1. dramamamafive Post author

      Sharon, I have a wonderful garden and marketing mentor who has taught me a great deal about marketing to restaurants. I could write a very long post about this (and maybe I will!) but here’s the short form: 1.Eat at the restaurants in your area and note on their menus if they serve the types of things you like to grow (in my case, I am selling lots of edible flowers, baby squash, heirloom tomatoes, among other things, oh, and herbs). You can also study their menus online, many times. 2. Try to get an appointment with the executive chef, and take him a complementary basket of your most beautiful veg, and a price and availability list, your business card, and introduce yourself to him. Talk to him about what you grow, how you grow it, and see if he has any interest in buying your beautiful, fresh, local produce. Ordering and invoicing and all that is a much longer story, but this is how we all got started, in a nutshell. I’m part of a group of farmers (there are 4 of us) who grow all types of veg and herbs and fruit. We call ourselves the Tiny Farms Group because we figure we have about the smallest farms in this part of the state! Good luck and if you want more details, I’d be happy to write you a longer email.

  6. peter kowpak

    Hi Amy,
    I will have to say that the Dr. Wyches yellow has become a favorite tomato for me as they become huge in size, and it’s a tomato that I can eat without it affecting my Crohn’s disease. We can as much as we can of these so I can enjoy the traditional sauce on spaghetti, lasagna and other dishes that require a red tomato. It was hard at first to grasp the fact that when cooked down it has no color but has the tomato flavor. It used to be that no one offered yellow tomatoes as an option for sale for here, and just recently they have become more and more available though, but I still grow them, they are almost 7′ tall and are heavy producers of great weight and not to many seeds, very “meaty” and juicy. I thank you for trading them with me or I would have never known about them.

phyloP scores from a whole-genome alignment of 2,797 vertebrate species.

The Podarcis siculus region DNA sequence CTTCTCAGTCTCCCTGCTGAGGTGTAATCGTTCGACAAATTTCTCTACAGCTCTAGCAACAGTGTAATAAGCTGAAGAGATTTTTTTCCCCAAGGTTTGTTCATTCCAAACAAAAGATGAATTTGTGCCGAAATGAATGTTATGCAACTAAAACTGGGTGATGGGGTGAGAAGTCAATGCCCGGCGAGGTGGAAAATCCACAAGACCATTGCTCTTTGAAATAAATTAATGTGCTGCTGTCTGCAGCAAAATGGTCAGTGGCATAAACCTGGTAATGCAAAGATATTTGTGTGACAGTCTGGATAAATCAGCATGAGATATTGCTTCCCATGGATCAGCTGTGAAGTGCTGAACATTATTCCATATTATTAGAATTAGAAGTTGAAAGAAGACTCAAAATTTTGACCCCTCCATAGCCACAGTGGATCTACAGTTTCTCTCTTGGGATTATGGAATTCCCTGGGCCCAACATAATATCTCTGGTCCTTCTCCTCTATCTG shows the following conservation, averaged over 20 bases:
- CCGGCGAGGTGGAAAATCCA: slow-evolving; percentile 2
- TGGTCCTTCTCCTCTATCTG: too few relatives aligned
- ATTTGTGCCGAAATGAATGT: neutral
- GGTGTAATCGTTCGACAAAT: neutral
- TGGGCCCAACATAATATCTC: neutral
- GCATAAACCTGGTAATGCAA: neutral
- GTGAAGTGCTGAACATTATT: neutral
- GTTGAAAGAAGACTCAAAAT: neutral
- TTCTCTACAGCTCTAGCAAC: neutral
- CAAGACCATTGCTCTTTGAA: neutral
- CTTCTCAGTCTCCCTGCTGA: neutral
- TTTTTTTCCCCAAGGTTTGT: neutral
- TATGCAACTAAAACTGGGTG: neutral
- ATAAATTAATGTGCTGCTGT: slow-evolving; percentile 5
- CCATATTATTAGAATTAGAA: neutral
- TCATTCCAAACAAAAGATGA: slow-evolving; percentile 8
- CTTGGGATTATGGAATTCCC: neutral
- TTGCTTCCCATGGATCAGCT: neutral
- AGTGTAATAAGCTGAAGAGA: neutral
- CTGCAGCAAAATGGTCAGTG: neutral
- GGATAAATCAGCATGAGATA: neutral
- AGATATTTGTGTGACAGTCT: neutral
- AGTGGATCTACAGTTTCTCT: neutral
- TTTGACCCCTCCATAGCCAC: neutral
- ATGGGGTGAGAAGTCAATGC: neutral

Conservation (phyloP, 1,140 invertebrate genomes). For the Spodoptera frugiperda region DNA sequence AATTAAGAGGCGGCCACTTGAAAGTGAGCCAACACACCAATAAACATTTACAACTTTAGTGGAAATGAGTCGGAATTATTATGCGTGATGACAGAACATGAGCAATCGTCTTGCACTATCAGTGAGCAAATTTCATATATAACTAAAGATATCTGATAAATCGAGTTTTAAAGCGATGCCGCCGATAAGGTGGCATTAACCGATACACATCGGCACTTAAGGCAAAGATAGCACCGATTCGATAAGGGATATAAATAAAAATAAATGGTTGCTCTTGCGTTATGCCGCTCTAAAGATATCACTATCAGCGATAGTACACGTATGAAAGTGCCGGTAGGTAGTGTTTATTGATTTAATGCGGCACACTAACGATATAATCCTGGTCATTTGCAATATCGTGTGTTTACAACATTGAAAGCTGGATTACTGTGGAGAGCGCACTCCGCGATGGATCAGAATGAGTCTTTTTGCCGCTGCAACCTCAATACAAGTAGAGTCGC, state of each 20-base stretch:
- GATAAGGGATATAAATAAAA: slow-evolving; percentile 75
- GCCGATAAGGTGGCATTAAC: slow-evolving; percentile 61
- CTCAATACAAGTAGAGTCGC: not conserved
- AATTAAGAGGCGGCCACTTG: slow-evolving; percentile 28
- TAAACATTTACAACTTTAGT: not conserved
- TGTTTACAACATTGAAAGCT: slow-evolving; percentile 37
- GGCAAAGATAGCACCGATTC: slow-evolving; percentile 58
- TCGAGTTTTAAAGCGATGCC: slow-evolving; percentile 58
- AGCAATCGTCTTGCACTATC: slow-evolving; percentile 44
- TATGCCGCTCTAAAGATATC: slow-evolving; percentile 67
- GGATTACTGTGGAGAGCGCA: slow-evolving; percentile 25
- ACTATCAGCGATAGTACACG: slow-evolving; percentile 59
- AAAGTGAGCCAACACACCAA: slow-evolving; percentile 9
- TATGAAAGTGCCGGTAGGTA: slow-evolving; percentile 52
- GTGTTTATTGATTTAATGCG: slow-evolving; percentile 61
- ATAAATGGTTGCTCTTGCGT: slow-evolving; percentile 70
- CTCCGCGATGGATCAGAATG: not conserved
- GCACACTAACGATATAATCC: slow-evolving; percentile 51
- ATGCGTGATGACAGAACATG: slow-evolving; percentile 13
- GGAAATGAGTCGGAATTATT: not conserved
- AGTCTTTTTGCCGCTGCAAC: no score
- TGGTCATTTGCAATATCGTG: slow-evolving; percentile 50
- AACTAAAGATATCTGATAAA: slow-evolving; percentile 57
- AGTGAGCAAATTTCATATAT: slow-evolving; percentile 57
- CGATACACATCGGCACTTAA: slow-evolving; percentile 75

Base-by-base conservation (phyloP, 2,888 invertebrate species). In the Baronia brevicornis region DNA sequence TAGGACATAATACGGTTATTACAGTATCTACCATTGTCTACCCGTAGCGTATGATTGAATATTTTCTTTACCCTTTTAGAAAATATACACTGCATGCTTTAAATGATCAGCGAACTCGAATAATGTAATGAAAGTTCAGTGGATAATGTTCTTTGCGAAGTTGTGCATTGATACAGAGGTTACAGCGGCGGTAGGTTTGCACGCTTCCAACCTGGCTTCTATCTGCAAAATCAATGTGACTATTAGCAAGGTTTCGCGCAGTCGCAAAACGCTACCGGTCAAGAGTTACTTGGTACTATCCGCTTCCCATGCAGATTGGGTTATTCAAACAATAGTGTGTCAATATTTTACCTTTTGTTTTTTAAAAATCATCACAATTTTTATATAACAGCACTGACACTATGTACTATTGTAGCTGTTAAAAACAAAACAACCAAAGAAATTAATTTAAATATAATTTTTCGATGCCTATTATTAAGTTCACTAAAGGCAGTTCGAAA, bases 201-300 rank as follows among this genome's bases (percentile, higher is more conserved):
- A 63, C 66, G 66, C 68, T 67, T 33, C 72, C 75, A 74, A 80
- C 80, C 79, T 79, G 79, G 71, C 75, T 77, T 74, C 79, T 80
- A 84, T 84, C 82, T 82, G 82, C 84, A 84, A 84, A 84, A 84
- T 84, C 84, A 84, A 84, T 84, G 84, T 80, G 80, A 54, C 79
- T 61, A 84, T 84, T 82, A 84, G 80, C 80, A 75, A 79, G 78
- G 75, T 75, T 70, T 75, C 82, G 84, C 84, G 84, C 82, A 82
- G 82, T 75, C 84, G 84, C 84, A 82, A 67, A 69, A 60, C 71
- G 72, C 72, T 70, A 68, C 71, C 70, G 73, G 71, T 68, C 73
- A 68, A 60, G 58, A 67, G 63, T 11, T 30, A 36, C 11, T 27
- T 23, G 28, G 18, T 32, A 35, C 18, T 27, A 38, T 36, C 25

1. dramamamafive Post author

      Pete! I haven’t heard from you in the longest time. I still love Dr. Wyche’s, too. It is just a wonderful producer and a delicious tomato. So many times yellow tomatoes are so low-acid that they don’t have that good sharp tomato flavour, but Dr. Wyche’s is an exception. I hope you are doing well. And you are welcome for the seeds! Blessings!

      1. Pete Kowpak

        Hi Amy,
        During the summer months, I don’t get online much as health conditions are starting to dictate the amount, and length of time that I can get things done outdoors. My time spent indoors has been consumed with the other end of gardening, specifically, canning. As I harvest my garden, I have been able to learn the art of canning and assisting my wife with this timely process as she has to tend to the daycare kids’ needs more and more. I never realized exactly how much time and work is involved with canning til this year, but the rewards are very satisfying, especially when you hear the “pop” of jars sealing. Well it’s time to start today’s endeavors, and I don’t see or hear anyone else getting up and doing it for me, LOL, so I hope the rest of you and your family’s days are fun and rewarding!

        1. dramamamafive Post author

          Thanks, Pete! I also love that “pop” of jars sealing. I’m always astonished at how satisfying it is to can up pickles and jams and jellies and veg, and sad that not more people know how to do it. I hope you have a great day!

  7. Barbara

    I planted Blush too and my stalks turned brownish and brittle. I got 7 tomatoes and then pulled the plant. Thanks for your comments on drift. Could be why.

  8. Cynthia Rose

    Darn, I was hoping I would be a long lost cousin 7 times removed, but I guess not. I love fresh tomatoes. Sometimes I have a bowl of them for a snack. I do not like any other tomato preparation – salsa, gazpacho, sauce, juice, etc. – all no.